Your pharmacist will then update your family doctor to ensure they are aware of your health concerns and the treatment the pharmacist recommended or prescribed.



Can Pharmacists in Ontario See Your Medical Records?

Yes! Pharmacists in Ontario do have access to your electronic medical records. Having access to information about your health history is a critical part of helping doctors, hospitals, pharmacies, and other medical professionals provide appropriate medical care and advice to patients.


Through your electronic medical records, your local pharmacist can access any past lab results, diagnostic imaging reports, hospital visit reports, and a list of any medications dispensed to you through the Ontario public drug plan. However, pharmacists cannot see your doctor's notes in your physical file at their office or view a list of any medications that you accessed through private insurance or with cash.



When Will a Pharmacist Recommend That I See My Family Doctor Instead?

Your local pharmacists always strive to provide prompt and exceptional service to all patients, which is why most pharmacies are excited and eager to offer expanded services. However, pharmacists must continue to ensure that they work within their scope of practice and act in each patient's best interest. For these reasons, your pharmacist may refer you to a different medical professional in some cases.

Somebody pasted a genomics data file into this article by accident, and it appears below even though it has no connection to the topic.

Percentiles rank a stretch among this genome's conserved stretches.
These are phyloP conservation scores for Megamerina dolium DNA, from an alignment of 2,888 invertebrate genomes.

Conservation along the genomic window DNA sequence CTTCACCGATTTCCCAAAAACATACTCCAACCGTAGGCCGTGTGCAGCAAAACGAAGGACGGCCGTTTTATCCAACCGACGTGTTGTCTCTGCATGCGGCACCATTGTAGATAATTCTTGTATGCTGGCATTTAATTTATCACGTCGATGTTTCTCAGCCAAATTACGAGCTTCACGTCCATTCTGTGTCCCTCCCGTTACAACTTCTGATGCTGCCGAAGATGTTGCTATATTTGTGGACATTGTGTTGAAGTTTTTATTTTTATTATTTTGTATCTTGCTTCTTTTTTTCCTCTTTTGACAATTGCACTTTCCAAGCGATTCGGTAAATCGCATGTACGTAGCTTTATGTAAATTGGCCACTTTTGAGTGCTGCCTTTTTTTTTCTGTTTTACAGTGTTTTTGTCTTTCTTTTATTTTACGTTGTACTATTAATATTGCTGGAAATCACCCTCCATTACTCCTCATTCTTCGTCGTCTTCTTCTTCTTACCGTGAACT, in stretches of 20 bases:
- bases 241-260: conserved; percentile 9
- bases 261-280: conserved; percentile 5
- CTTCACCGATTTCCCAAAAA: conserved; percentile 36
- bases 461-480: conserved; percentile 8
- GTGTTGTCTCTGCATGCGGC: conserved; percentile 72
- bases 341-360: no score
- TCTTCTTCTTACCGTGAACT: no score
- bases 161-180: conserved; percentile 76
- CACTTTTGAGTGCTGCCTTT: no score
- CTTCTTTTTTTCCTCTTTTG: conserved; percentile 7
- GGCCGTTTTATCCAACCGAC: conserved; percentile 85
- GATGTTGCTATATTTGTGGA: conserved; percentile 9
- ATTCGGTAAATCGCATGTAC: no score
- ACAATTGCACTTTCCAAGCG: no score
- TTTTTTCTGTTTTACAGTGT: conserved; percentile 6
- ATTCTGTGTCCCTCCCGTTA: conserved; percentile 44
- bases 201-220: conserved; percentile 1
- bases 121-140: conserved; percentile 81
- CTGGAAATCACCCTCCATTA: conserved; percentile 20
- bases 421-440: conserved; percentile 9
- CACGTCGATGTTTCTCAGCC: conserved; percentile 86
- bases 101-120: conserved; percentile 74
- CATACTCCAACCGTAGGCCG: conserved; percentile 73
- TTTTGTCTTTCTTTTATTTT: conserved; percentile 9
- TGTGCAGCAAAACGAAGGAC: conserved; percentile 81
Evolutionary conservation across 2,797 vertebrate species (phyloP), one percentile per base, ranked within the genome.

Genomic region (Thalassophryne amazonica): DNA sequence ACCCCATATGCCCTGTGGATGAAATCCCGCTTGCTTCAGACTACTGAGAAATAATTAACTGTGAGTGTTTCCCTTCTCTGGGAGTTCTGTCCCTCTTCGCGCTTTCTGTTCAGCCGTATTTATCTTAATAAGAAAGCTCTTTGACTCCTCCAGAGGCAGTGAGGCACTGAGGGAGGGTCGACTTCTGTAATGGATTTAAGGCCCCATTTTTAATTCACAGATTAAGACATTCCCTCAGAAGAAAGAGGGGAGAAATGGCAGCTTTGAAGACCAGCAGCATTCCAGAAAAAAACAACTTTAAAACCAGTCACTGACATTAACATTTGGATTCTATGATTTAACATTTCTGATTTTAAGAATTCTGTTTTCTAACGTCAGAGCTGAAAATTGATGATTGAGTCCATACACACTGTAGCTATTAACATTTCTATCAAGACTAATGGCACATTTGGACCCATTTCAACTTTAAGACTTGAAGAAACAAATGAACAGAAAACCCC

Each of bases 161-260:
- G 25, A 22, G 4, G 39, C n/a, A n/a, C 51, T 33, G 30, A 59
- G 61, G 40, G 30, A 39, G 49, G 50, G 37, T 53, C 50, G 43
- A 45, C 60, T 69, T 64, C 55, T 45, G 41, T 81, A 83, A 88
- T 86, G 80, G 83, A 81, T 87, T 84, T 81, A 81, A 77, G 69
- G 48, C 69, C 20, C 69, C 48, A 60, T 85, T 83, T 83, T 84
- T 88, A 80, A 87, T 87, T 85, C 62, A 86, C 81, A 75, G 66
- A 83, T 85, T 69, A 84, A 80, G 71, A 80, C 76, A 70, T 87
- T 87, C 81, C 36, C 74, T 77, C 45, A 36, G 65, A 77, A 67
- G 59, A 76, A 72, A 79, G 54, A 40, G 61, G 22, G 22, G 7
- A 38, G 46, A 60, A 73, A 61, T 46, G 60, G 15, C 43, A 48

Pharmacist sending patient with a note to see a doctor


If you are experiencing an urgent or life-threatening health emergency, seek medical treatment from the hospital. For complicated health concerns, book an appointment with your family doctor. For uncomplicated or common ailments, visit your pharmacist.


Pharmacies will do their best to offer you relief and information as quickly as possible. However, if they determine that blood work, lab testing, or urinalysis may be required to confirm an assessment, or if your health concern is beyond their scope of practice, you will be referred to your doctor or another medical professional as per regulations in the Pharmacy Act.




Family doctors' waiting lists are getting longer, hospitals are overburdened, walk-in clinics are packed, and healthcare professionals are tired. Individuals and families are also busier than ever and do not have the time to wait hours in a waiting room or weeks for an appointment. Something had to change, and pharmacists are happy to be able to step up to help!  


As of January 1, 2023, pharmacists can now diagnose and prescribe medications for 13 common, uncomplicated, and non-life-threatening ailments like acid reflux, cold sores, dermatitis, oral thrush, pink eye, tick and insect bites, urinary tract infections, and more!